Lessons from brain soup: Suzana Herculano-Houzel at TEDGlobal 2013

TED Blog

For decades, scientists said that the human brain contains 100 billion neurons. However, when neuroscientist Suzana Herculano-Houzel hunted for the source of this often-quoted number, she couldn’t locate one. So she set out to count herself … by making brain soup.

She brings a vial of brain soup with her onto the TEDGlobal 2013 stage. This substance was made by dissolving donated brains, destroying the cell membranes but leaving the nuclei intact. This made a homogenous mixture that allowed her to count the neurons in a sample. As it turns out, the human brain really has 86 billion neurons.

Why does this difference of 14 billion neurons matter? It answers a vital question: What makes the human brain different, allowing us to get together for thought-fests like TEDGlobal 2013, while other animals don’t?

For a long time, scientists thought that all mammal brains were made of the same material. But if that…

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Lessons from brain soup: Suzana Herculano-Houzel at TEDGlobal 2013

TED Blog

For decades, scientists said that the human brain contains 100 billion neurons. However, when neuroscientist Suzana Herculano-Houzel hunted for the source of this often-quoted number, she couldn’t locate one. So she set out to count herself … by making brain soup.

She brings a vial of brain soup with her onto the TEDGlobal 2013 stage. This substance was made by dissolving donated brains, destroying the cell membranes but leaving the nuclei intact. This made a homogenous mixture that allowed her to count the neurons in a sample. As it turns out, the human brain really has 86 billion neurons.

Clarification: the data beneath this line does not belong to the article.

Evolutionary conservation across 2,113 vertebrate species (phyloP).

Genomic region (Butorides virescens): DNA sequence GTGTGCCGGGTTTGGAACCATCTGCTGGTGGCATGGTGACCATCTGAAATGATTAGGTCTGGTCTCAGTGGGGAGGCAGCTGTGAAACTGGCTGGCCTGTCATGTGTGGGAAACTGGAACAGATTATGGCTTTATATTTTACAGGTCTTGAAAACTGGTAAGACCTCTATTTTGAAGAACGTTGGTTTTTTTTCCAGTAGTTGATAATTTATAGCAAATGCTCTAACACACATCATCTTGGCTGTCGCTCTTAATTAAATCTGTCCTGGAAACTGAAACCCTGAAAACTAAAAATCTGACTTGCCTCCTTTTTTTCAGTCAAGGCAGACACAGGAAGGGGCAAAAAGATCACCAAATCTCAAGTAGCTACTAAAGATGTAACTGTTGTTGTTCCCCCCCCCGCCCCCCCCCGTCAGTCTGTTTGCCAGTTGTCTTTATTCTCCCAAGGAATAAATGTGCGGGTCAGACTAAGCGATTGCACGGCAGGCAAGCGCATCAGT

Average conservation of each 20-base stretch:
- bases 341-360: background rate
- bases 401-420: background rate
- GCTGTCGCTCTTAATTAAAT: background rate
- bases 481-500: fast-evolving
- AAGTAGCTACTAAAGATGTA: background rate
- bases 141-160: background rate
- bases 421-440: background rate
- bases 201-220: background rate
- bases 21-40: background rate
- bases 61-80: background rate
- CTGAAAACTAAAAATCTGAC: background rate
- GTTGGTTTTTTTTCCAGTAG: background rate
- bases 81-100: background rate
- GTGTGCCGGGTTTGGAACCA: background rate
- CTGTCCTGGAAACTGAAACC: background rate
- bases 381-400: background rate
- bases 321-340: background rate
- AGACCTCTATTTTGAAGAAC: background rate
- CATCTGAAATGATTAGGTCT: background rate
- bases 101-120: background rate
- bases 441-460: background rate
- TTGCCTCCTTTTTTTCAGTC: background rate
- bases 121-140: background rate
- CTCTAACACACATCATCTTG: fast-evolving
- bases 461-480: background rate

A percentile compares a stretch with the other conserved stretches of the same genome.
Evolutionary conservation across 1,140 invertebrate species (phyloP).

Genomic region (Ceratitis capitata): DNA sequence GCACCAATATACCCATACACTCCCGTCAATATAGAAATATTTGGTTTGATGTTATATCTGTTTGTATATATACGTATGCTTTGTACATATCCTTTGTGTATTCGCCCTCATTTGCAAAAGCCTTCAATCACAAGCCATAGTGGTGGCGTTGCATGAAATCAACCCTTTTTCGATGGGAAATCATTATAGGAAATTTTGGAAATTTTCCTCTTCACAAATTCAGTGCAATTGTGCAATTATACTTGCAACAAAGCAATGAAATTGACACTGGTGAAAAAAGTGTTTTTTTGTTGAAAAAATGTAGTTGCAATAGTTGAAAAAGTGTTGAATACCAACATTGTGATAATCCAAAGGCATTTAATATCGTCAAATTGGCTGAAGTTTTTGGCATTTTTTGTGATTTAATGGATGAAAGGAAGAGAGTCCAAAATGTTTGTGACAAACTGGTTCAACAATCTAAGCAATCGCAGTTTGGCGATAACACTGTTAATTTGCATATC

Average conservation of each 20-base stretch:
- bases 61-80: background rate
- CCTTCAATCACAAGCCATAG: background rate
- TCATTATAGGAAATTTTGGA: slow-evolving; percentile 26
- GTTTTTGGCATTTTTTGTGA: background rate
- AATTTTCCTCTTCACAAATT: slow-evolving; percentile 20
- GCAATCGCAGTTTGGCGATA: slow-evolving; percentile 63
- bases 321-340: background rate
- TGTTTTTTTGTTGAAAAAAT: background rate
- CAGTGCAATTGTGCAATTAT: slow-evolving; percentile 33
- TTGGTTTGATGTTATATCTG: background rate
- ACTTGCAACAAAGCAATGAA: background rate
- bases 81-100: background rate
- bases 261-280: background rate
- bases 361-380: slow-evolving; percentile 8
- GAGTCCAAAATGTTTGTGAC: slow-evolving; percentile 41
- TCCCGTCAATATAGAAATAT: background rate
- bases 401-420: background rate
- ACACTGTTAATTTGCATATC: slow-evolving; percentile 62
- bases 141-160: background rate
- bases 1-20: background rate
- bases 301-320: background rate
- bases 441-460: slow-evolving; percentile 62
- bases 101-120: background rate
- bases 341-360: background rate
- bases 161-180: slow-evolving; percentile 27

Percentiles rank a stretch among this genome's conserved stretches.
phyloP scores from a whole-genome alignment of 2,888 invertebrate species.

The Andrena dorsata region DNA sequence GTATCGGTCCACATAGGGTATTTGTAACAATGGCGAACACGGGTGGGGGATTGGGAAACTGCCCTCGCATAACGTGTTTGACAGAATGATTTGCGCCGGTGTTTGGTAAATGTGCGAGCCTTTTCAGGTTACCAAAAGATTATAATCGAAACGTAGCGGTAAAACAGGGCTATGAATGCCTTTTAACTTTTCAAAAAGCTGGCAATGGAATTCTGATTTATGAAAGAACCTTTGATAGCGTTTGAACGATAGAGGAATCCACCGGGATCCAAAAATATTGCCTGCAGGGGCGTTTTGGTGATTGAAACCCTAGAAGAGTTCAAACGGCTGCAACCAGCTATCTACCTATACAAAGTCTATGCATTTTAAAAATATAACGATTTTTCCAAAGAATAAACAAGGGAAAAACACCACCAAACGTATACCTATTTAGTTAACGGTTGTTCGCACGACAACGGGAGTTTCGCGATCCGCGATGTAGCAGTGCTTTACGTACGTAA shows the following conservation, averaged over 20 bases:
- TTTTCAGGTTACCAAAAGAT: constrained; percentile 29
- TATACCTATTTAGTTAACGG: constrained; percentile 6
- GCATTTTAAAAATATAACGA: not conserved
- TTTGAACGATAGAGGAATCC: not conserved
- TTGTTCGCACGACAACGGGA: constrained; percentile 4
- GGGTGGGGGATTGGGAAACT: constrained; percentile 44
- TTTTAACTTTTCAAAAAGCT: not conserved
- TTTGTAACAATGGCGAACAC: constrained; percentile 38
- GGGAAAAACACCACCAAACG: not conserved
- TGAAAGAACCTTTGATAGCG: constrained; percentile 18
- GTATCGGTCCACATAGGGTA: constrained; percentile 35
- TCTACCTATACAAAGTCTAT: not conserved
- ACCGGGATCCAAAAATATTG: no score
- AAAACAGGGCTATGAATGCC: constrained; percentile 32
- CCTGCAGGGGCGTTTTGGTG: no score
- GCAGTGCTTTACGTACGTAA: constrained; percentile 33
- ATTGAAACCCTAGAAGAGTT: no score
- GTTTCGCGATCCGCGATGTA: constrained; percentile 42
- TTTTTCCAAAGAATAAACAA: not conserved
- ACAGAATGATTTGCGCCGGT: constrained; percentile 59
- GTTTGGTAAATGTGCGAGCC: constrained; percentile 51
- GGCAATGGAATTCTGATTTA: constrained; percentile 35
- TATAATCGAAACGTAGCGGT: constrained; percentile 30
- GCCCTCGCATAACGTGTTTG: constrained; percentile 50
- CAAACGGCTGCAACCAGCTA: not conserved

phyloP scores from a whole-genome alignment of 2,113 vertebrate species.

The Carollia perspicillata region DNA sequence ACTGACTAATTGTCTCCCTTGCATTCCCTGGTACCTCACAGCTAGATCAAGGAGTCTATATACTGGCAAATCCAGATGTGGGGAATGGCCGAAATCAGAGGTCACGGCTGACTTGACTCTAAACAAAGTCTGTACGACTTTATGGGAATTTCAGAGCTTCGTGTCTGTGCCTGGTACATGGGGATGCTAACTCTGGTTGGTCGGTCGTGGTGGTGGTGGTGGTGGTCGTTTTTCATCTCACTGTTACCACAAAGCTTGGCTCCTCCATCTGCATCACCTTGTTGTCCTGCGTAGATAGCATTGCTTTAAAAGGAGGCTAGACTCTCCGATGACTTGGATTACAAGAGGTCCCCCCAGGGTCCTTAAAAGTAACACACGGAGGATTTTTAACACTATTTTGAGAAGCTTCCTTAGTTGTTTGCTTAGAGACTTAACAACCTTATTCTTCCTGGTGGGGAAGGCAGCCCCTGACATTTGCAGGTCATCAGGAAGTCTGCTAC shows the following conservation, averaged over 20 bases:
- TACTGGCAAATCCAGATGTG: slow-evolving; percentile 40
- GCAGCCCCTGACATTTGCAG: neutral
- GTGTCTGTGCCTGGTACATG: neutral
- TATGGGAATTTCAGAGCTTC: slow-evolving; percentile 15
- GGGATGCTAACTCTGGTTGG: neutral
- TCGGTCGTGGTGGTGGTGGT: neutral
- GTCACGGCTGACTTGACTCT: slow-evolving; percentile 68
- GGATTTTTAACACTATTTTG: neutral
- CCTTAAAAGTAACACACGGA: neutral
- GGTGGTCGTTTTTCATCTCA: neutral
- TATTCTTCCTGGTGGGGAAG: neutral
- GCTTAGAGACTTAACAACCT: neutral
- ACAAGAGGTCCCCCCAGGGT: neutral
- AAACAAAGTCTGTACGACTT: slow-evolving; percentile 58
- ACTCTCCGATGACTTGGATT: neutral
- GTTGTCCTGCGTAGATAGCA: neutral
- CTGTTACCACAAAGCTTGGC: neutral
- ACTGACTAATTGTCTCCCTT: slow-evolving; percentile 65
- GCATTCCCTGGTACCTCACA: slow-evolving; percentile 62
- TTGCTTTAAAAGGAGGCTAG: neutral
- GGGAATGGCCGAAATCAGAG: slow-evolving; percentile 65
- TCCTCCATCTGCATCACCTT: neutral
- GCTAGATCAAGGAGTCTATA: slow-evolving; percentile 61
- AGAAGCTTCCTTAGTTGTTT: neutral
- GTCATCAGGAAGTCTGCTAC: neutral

Why does this difference of 14 billion neurons matter? It answers a vital question: What makes the human brain different, allowing us to get together for thought-fests like TEDGlobal 2013, while other animals don’t?

For a long time, scientists thought that all mammal brains were made of the same material. But if that…

View original post 397 more words

Why your brain doesn’t want you to lose weight: Sandra Aamodt at TEDGlobal 2013

TED Blog

Standing on the TED stage looking stunning in a blue dress, neuroscientist and author Sandra Aamodt  reveals that three and a half years ago on New Year’s Eve, she made a decision: She gave worrying about her weight. Instead, she learned to eat mindfully — and lost 10 pounds. For Aamodt, who had been dieting unsuccessfully for 30 years, this was a major life change. She started her first diet at age 13, and found that the weight always came back.

As a neuroscientist, she wondered what made losing weight so hard. Turns out the brain is an incredibly efficient regulator of body weight. Isn’t weight loss about how much you eat versus how much energy you burn? Nope, it’s not that simple an equation: it turns out that hunger and energy use are controlled by the brain, mostly behind the scenes, and this unconscious force is stronger than mere…

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The power of thoughts

Rene Descartes, french philosopher  and mathematician  once said “corgito ergo sum”, meaning i think, therefore, i am. Very few people have been able to grasp the power of their thoughts. I have found out that most of the things we do were once thoughts,a few days,months or years ago.Everybody desires to be successful and influential,but the question is how many of them think in these lines.The average teenager  only thinks about the latest video games,phones,and gadgets,and spends so much time on social networks.The net effect being that they spend less time pondering on how problems can be solved,consequently,their analytical skills are seriously underdeveloped.Nobody sums it up like God himself who told Joshua to meditate constanly on the book of the law to be successful.So if you want to make a difference,you have to be a thinker.